You can see a lot from looking.
(Thank you Bruce.)
Okay, Yogi, why don't we observe things? Why do we pass through life barely paying any attention to the world around us? What a waste of eye sight. Many remarkable things happen which no one notices.
Everywhere one of my neighbors goes he stares at the sidewalk in front of him. An angel could fly over his head he wouldn't know it.
Part of an actor's training is a very difficult observation exercise. A row of chairs is set up and filled with students. Another student observes them for a minute or two then turns his back. Those in the chairs rearrange themselves and take different poses. Then the student turns around and has to restore everyone to their original positions and poses. It is much more difficult than it seems at first and teaches the student to be very careful how he looks at things.
All during the actors life he will observe people. Observing people is an enjoyable experience for most everryone but for the actor it's also work. One never knows when a simple action a person may make will become something the fills out and compliments an entire role.
Some things that people do are automatic. When a man enters a room wearing a hat, if he takes it off he may straighten out the hair on the side of his head. When a woman sits down wearing a skirt or dress she generally scoops her hands under her backside to straighten out the skirt so it won't bunch up or wrinkle. I saw a woman do that once even though she was wearing slacks and didn't need to. It was automatic.
We do those automatic gestures on stage but we do them purposely. We make them look automatic so you will believe us. That way we help to add dimension and reality to the role.
And when not on the stage? When I was in shape I used to know how many tables there were behind me in a restaurant and how many diners there were at them, how many lamp posts there were between my home and where I worked and how many steps there were on the back stairs, a good thing to know when they were covered with snow.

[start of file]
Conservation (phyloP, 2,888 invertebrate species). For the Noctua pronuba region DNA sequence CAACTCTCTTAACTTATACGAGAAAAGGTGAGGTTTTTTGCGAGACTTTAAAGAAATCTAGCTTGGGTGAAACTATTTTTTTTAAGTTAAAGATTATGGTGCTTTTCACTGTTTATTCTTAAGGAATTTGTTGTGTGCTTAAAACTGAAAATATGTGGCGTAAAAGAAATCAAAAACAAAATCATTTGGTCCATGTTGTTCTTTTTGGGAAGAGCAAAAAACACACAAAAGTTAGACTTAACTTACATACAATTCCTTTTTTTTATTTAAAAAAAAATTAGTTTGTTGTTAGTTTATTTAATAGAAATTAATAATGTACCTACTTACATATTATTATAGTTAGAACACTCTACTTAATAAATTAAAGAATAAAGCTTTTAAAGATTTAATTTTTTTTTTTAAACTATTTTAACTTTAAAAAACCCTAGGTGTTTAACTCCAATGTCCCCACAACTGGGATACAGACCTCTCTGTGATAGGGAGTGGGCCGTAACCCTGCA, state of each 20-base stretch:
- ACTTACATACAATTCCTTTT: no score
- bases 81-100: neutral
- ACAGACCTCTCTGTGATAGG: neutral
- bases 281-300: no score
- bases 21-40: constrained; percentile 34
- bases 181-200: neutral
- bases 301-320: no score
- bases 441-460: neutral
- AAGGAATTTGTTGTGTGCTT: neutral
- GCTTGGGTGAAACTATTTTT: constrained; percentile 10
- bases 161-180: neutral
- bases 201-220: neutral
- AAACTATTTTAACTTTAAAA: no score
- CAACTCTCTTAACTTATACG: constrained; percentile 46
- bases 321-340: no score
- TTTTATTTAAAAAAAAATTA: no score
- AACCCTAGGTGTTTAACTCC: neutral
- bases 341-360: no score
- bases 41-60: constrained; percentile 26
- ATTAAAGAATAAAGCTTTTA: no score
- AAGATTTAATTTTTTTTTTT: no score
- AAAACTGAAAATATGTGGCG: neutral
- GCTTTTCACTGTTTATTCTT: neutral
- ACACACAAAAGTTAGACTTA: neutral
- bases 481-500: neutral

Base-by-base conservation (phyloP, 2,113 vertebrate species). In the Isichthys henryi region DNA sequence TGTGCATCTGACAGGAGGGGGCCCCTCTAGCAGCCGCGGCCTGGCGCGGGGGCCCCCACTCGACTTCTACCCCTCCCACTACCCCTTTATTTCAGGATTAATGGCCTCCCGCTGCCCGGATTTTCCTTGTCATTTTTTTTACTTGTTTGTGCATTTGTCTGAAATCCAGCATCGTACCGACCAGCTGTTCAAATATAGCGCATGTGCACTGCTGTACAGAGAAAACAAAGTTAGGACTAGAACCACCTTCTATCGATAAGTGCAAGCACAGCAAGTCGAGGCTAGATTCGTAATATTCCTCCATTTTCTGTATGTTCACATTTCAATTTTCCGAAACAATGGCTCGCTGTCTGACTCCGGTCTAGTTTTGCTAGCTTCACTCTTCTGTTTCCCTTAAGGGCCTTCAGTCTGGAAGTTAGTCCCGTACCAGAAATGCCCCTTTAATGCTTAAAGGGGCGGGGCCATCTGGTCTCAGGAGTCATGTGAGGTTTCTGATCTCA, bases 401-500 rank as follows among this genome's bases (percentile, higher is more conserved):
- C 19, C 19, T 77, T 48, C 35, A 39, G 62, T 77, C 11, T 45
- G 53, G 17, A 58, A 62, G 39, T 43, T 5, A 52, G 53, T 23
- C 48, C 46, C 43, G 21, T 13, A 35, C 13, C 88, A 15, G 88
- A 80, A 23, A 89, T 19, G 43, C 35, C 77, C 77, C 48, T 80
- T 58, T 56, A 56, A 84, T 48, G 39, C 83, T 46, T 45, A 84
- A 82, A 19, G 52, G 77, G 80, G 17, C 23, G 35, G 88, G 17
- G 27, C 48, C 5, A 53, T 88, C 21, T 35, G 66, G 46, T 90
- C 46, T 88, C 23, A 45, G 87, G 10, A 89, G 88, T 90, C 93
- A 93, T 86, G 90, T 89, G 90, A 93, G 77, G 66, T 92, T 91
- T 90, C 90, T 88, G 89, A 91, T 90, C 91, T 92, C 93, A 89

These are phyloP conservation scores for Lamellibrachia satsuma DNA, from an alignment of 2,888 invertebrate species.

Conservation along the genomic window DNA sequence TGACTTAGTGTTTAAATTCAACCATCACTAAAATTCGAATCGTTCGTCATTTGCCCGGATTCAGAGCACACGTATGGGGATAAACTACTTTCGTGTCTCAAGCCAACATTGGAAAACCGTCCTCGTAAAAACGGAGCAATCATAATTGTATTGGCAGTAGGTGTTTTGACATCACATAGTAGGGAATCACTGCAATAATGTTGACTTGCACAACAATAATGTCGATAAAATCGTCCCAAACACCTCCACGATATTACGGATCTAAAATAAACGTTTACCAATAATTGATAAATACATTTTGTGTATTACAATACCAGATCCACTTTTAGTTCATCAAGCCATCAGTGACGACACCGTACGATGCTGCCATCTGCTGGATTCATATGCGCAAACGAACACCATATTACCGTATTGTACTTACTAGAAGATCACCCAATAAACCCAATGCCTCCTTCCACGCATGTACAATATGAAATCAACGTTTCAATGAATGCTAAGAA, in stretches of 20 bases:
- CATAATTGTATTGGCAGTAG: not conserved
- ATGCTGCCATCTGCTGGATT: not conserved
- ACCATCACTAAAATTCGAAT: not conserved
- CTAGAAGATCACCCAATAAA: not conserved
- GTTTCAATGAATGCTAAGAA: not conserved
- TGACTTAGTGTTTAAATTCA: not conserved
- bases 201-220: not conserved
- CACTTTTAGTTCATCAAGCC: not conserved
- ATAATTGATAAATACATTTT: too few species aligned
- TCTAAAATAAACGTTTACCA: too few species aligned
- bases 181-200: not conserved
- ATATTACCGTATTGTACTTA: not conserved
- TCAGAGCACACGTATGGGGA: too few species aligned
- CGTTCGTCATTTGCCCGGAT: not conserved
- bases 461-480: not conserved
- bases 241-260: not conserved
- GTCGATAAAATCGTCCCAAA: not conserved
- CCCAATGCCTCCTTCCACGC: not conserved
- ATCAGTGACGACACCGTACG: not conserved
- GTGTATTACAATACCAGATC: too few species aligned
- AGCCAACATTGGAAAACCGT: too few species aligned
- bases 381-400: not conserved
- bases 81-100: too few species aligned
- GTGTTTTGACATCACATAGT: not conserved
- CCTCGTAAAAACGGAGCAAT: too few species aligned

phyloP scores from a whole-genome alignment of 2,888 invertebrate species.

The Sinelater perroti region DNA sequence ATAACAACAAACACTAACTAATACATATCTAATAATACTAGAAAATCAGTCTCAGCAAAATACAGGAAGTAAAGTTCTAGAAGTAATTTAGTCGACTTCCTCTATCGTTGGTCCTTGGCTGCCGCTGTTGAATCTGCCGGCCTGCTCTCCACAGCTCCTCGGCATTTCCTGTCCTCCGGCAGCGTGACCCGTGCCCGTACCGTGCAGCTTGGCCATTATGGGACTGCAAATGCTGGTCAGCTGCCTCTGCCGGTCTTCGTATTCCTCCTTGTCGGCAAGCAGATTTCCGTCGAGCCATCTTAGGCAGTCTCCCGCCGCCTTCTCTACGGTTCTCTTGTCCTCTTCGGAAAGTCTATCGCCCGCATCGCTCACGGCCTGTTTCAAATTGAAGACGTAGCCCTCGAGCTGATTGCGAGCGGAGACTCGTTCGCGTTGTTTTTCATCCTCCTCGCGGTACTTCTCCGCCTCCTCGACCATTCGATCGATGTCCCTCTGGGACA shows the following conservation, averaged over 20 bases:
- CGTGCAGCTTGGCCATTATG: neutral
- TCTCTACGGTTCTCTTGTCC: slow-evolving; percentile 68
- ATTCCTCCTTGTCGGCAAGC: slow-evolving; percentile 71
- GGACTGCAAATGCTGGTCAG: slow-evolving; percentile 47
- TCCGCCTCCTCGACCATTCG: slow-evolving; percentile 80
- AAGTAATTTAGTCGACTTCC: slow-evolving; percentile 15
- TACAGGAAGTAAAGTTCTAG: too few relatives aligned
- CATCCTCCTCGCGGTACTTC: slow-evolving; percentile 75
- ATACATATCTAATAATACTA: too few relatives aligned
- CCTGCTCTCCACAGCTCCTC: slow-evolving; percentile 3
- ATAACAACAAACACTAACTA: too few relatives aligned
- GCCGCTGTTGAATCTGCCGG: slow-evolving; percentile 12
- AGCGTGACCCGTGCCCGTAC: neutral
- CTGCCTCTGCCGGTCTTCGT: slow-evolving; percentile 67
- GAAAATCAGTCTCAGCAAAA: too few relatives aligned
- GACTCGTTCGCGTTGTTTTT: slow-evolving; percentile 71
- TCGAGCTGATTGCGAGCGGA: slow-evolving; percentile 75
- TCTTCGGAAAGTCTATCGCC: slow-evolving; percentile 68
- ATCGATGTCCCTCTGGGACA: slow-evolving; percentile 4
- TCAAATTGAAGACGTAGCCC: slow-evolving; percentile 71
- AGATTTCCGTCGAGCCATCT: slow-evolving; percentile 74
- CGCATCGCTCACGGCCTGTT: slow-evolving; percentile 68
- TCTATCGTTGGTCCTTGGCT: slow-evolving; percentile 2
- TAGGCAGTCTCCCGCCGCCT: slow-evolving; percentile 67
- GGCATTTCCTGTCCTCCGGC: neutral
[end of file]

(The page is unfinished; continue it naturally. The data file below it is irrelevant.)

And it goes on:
One evening at Christmastime I was traveling back here from New York City. A man got on with three large bags. He put two of them overhead in the rack, but there wasn't room for the third one there so he put it up in another place. I was sitting two rows behind him with my backpack next to me. He may have been nodding off but he wasn't ready when the train reached his destination. The train had stopped and was about to leave the station when he realized where he was He jumped up and grabbed the two bags over his head and started down the aisle toward the door. In his rush he had forgotten the third one.
I was evidently the only one who had noticed where he put that bag. I got up and called to him about it. He turned and started back but I told him to get to the door and keep the train from leaving and I would bring the bag. I did and he told me the bag was full of the Christmas gifts for his kids. He was very grateful. He got off the train with everything.
When I got back to my seat there was a man sitting in it. As I approached he stood up and said "I sat here so no one would steal your backpack." I thanked him and he went back to his seat. Two people being alert, looking and seeing things saved a lot of property.